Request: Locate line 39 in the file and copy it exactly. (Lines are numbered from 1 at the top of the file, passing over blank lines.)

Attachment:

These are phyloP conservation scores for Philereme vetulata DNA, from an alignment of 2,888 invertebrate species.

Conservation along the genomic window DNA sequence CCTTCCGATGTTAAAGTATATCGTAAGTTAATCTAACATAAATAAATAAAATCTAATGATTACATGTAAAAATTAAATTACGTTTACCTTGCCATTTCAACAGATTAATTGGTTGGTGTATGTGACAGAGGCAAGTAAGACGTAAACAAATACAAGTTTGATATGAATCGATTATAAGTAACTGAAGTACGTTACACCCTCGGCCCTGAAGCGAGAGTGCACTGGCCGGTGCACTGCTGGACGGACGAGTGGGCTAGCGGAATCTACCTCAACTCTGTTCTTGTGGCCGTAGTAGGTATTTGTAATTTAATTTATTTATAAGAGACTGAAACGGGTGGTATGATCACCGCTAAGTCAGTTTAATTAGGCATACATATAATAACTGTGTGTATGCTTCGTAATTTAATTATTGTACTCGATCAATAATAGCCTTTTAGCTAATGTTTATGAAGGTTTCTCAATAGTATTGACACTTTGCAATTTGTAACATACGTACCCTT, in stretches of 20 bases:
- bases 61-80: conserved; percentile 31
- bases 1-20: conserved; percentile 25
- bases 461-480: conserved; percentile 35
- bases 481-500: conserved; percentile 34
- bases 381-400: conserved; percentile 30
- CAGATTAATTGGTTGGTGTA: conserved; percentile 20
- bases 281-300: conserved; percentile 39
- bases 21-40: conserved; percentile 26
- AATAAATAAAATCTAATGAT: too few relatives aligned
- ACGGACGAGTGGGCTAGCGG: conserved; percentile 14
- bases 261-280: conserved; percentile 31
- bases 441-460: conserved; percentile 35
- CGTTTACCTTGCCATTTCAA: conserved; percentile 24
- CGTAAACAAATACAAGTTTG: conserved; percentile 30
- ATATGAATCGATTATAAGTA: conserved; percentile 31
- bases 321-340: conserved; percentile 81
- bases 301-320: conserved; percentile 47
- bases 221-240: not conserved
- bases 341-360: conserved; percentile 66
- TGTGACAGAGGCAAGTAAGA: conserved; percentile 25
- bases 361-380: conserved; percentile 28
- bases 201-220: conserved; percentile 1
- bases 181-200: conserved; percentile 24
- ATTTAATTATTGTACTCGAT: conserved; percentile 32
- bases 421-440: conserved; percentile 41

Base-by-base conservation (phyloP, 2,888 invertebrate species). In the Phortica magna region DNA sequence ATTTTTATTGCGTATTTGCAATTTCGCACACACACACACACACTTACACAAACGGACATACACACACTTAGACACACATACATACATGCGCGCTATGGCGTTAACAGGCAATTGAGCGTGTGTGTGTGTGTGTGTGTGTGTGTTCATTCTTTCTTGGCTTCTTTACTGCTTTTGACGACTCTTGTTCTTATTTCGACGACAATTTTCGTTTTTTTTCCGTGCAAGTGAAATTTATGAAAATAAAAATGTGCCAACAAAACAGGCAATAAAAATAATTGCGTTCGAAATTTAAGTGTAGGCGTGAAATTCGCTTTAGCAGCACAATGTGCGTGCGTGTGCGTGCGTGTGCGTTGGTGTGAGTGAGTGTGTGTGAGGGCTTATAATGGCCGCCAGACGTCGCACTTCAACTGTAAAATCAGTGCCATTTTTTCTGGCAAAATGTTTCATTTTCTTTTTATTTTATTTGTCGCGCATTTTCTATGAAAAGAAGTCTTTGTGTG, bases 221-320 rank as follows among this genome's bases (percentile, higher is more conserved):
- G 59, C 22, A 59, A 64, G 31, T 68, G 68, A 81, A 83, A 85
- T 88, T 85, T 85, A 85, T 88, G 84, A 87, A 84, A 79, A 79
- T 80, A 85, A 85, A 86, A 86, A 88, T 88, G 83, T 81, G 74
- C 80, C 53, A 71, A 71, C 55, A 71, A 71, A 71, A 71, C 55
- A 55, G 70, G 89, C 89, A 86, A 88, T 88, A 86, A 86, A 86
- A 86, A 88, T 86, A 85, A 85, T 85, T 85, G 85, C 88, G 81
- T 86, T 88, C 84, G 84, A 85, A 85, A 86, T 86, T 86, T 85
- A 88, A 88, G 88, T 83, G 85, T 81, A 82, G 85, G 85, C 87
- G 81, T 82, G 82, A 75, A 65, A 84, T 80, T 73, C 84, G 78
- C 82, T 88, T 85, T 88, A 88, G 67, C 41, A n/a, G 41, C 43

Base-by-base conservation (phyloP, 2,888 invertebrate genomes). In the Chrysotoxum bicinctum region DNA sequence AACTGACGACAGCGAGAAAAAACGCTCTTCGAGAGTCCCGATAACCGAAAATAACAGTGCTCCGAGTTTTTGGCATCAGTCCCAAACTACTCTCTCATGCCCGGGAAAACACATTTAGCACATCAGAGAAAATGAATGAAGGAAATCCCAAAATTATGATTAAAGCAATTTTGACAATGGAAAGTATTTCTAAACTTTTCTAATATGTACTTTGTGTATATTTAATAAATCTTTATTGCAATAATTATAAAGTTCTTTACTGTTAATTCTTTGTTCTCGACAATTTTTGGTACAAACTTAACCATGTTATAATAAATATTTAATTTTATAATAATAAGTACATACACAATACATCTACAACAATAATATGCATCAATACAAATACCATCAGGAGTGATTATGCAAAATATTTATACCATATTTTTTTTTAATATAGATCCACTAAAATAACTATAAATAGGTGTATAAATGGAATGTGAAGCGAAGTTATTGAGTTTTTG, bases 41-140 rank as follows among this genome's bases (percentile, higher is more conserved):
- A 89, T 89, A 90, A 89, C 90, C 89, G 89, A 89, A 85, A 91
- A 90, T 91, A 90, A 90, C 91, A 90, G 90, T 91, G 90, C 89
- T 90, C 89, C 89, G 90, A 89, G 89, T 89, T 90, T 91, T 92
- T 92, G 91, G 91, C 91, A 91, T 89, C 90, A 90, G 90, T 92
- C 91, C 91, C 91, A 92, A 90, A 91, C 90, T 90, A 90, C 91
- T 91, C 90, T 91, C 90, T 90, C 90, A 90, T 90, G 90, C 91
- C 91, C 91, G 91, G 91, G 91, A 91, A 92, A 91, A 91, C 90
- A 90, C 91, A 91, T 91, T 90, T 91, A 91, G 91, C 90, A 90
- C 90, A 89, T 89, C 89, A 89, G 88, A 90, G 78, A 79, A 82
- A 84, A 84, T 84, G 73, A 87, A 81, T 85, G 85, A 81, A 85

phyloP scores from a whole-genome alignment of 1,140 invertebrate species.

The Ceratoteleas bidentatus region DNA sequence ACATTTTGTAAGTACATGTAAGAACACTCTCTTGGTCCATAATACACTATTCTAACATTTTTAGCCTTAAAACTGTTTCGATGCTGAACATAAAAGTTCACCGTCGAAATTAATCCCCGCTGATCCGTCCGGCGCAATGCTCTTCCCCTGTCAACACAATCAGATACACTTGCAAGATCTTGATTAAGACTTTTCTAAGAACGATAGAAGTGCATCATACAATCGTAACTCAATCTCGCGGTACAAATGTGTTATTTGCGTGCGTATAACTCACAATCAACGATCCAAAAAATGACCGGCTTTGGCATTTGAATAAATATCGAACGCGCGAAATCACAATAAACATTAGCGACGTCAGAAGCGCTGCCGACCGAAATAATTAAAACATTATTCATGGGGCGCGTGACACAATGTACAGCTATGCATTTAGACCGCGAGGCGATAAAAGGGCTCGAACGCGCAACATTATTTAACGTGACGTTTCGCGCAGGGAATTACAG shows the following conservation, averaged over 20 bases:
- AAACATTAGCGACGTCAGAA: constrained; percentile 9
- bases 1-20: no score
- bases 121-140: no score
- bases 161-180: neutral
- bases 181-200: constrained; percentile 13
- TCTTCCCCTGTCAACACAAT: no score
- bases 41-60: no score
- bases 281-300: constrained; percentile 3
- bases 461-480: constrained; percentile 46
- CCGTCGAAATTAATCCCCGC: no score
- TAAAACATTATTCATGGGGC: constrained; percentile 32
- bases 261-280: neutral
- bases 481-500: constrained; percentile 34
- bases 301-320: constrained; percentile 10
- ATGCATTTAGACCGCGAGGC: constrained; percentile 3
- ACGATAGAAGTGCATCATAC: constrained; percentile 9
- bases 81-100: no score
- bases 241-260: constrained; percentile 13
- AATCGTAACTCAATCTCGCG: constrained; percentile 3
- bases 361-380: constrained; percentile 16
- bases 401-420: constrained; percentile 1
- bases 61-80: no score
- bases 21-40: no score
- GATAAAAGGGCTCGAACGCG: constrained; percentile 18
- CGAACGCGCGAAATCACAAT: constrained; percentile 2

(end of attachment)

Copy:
Base-by-base conservation (phyloP, 2,888 invertebrate genomes). In the Chrysotoxum bicinctum region DNA sequence AACTGACGACAGCGAGAAAAAACGCTCTTCGAGAGTCCCGATAACCGAAAATAACAGTGCTCCGAGTTTTTGGCATCAGTCCCAAACTACTCTCTCATGCCCGGGAAAACACATTTAGCACATCAGAGAAAATGAATGAAGGAAATCCCAAAATTATGATTAAAGCAATTTTGACAATGGAAAGTATTTCTAAACTTTTCTAATATGTACTTTGTGTATATTTAATAAATCTTTATTGCAATAATTATAAAGTTCTTTACTGTTAATTCTTTGTTCTCGACAATTTTTGGTACAAACTTAACCATGTTATAATAAATATTTAATTTTATAATAATAAGTACATACACAATACATCTACAACAATAATATGCATCAATACAAATACCATCAGGAGTGATTATGCAAAATATTTATACCATATTTTTTTTTAATATAGATCCACTAAAATAACTATAAATAGGTGTATAAATGGAATGTGAAGCGAAGTTATTGAGTTTTTG, bases 41-140 rank as follows among this genome's bases (percentile, higher is more conserved):